Fossil Finders is a series devoted to telling the stories of the people behind important fossil discoveries. In this installment, Leakey Foundation Fellow Carol Broderick brings us the story of the “Hominid Gang.”
By Carol Broderick
Kamoya Kimeu may be the most famous “Fossil Finder” in paleoanthropology (read his story here), but he was not alone when he made many of his remarkable discoveries. With him was a group of men who came to be known as the “Hominid Gang.” Walking and surveying the often inhospitable rocky landscape in East Africa, these men became outstanding and important fossil finders.
After only a few seasons at Lake Turkana, Richard Leakey realized that Kamoya Kimeu and his “gang” were often in the field without him. He recognized that the men needed to study comparative anatomy, and intensive classes were provided. Leakey believed that fossil finders would find the fossils they knew, and as they learned to recognize new anatomical fragments, the fossils of these new species would become more likely to be discovered.
Virginia Morell in her book Ancestral Passions explained that Mary Leakey, “expected her workers to be as cautious, keen-eyed, and observant as she was herself, for they had to distinguish between the fossils and stones, pick out the tiniest fossilized rodent’s bone on a sieving screen, or note the chipped edge of an artifact.”
Bernard Ngenyeo is one of the men who demonstrated the exceptional skills of this group of fossil finders. In the 1972 season at Lake Rudolf’s Koobi Fora site (Lake Rudolf was renamed Lake Turkana in 1974), Ngenyeo was the member of the Hominid Gang who took a closer look at a mound of animal fossils his colleagues had already disregarded. He noticed that one of the fossils contained suture marks, a feature he recognized as belonging to hominids. Richard Leakey was called in to investigate the find, and it turned out to be one of the most controversial and enigmatic fossils of all time.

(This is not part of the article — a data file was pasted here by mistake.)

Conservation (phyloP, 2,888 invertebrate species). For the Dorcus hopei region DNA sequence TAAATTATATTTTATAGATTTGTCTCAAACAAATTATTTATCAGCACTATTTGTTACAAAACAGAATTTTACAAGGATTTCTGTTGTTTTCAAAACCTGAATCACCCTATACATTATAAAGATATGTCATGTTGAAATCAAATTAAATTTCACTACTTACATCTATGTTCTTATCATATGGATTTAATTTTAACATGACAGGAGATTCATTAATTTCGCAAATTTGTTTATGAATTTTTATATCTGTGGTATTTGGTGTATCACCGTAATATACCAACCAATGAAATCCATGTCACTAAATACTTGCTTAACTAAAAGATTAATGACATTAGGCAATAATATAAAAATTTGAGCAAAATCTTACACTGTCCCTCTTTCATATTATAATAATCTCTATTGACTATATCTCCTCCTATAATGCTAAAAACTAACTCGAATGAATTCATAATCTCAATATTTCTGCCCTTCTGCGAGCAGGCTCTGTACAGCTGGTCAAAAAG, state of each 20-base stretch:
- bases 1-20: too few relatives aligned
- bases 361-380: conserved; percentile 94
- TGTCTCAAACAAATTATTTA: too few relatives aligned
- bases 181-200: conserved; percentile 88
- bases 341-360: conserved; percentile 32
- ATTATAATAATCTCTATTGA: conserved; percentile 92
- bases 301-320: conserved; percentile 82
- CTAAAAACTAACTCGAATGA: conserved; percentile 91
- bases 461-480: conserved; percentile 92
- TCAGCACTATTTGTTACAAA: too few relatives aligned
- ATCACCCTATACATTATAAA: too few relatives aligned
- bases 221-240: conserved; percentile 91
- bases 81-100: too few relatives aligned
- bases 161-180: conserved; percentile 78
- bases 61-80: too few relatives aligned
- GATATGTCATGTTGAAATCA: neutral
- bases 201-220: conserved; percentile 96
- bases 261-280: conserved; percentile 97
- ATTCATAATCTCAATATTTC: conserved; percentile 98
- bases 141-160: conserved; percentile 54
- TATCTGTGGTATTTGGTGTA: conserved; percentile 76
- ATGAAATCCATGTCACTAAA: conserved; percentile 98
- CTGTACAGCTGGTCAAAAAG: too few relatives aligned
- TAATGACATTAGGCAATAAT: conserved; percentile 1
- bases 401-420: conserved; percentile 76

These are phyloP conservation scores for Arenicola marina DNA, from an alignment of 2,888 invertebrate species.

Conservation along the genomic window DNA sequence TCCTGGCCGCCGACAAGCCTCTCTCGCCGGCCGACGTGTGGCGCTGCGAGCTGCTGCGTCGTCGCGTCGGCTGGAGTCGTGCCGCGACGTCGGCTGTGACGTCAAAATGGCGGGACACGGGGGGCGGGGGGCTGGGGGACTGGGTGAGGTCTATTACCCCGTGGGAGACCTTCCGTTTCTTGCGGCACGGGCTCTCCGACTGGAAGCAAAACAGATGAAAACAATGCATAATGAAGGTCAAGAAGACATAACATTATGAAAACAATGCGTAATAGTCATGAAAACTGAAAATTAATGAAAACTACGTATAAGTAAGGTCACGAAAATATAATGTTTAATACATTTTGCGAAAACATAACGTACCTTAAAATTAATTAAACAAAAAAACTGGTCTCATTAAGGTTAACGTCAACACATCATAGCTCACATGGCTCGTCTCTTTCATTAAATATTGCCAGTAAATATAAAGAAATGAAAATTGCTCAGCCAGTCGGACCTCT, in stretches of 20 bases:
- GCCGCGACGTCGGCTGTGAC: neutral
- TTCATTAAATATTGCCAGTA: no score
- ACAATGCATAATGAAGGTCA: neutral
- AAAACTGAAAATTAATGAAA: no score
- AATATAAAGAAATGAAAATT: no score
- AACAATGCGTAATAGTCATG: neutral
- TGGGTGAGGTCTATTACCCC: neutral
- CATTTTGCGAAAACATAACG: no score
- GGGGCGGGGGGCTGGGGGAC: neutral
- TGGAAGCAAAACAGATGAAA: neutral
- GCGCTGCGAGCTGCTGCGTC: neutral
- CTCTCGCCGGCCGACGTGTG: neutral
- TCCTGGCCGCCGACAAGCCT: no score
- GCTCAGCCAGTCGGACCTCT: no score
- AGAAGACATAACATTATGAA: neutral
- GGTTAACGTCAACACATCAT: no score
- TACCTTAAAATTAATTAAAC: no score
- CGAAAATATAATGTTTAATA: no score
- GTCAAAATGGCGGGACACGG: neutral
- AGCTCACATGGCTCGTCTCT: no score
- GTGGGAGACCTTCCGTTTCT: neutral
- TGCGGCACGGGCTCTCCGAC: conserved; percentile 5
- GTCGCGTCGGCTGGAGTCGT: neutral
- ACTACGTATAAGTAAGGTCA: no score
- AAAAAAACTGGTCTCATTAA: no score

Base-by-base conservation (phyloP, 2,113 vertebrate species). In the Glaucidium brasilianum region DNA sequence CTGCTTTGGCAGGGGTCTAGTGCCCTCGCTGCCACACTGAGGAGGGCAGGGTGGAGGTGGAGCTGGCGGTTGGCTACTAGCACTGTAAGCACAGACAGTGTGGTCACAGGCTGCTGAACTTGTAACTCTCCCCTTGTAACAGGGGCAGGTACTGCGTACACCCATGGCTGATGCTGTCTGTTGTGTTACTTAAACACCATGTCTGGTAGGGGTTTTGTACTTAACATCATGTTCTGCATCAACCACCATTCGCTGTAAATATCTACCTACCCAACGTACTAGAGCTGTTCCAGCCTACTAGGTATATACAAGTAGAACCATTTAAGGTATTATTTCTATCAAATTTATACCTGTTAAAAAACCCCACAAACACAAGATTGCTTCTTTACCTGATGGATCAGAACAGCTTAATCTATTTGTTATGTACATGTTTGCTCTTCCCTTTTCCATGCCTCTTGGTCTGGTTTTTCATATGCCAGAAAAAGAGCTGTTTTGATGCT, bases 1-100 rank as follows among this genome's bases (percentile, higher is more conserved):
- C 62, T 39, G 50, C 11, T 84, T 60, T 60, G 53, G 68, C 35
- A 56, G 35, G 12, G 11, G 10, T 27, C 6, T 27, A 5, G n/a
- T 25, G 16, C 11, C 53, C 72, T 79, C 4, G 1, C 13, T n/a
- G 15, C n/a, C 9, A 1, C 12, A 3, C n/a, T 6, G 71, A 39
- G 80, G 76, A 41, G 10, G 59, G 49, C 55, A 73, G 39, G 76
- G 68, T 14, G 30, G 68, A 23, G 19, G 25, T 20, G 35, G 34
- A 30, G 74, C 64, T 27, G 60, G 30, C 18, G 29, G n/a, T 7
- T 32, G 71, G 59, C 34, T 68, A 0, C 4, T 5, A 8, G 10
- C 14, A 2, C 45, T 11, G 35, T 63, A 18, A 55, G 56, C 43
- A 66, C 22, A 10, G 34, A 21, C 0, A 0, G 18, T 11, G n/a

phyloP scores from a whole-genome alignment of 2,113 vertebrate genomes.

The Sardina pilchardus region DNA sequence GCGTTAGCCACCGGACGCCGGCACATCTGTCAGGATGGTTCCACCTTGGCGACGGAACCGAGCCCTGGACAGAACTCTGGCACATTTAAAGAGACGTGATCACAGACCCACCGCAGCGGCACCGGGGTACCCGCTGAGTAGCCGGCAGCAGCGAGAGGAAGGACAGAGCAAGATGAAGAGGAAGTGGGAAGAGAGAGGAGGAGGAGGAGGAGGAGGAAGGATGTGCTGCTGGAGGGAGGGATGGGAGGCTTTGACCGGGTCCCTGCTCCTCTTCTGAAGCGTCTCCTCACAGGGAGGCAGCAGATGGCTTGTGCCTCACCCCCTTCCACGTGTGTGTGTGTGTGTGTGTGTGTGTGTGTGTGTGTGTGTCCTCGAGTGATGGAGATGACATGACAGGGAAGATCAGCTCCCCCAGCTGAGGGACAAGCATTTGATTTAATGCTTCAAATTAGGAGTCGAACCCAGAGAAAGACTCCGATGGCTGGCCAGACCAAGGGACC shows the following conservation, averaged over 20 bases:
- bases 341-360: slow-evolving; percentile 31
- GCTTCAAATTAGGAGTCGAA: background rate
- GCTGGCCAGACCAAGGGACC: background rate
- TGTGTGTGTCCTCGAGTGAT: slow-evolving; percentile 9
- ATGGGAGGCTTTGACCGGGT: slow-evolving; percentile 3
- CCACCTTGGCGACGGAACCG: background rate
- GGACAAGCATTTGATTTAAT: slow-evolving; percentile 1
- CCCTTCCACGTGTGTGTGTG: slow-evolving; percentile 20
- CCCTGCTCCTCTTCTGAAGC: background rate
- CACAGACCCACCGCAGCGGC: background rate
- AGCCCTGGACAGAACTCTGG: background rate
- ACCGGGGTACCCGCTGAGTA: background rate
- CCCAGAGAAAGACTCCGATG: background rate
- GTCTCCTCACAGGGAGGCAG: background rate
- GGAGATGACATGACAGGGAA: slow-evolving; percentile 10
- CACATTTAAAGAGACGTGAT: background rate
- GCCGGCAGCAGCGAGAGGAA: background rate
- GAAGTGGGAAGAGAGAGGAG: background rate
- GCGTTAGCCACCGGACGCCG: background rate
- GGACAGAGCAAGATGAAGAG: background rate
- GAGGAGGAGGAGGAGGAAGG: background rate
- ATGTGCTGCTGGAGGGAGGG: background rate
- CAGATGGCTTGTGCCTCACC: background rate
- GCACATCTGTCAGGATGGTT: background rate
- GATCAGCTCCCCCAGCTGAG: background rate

The pieces of broken bone, some incredibly tiny, were part of a hominid cranium, which was named KNM-ER 1470. But what species of hominid was 1470? Its brain size was at the lower end of the Homo erectus scale and much lower than the Homo sapiens’ range, yet it was definitely larger than the Australopithecus craniums that had been found and, at 1.9 million years old, was younger than any other Homo erectus fossils. When the face was reconstructed, it, too, had its own distinctive look as it was more flat and broad than previous fossil finds. At the time, it was almost impossible to identify this odd specimen.
Today, thanks largely to Meave and Louise Leakey’s continuing work at Lake Turkana and their discovery of more contemporaneous and similar fossils, it is clear that it deserves its own species name. This discovery was also momentous because it provided proof for Louis Leakey’s idea that at least two Homo species occupied East Africa at the same time that two Australopithecus groups lived there.
During the 1975 expedition at Koobi Fora, Bernard Ngenyeo also located some hominid jaw fragments and a brow ridge. “So little of the bone was visible,” Meave Leakey wrote in her diary, “how he spotted it I cannot imagine.” This new fossil, dated at approximately 1.7 million years, recorded as KNM-ER 3733 and identified as Homo erectus (sometimes classified as Homo ergaster) confirmed Richard’s idea that Homo erectus existed in East Africa more than a million years ago, and the find was a firm rejection of the single species argument. Without Bernard Ngeneo’s sharp eyes, these fossils may never have been discovered.
In 1973, Maunda Muluila and Wambua Mangao, two more of the Hominid Gang working with John Harris at Karari Ridge where 1470 had been found, discovered some of the first fossils of the 1973 season, small pieces of a cranium and a fragment of a lower jaw. Maunda Muluila also found a substantial part of a hominid thigh bone in the 1975 expedition at Koobi Fora, a specimen that looked remarkably like the 1470 fossils, and in 1978, he was with Richard when they both noticed the remnants of part of a hominin skull which was later identified as a Homo erectus (or Homo ergaster), KNM-ER 3883.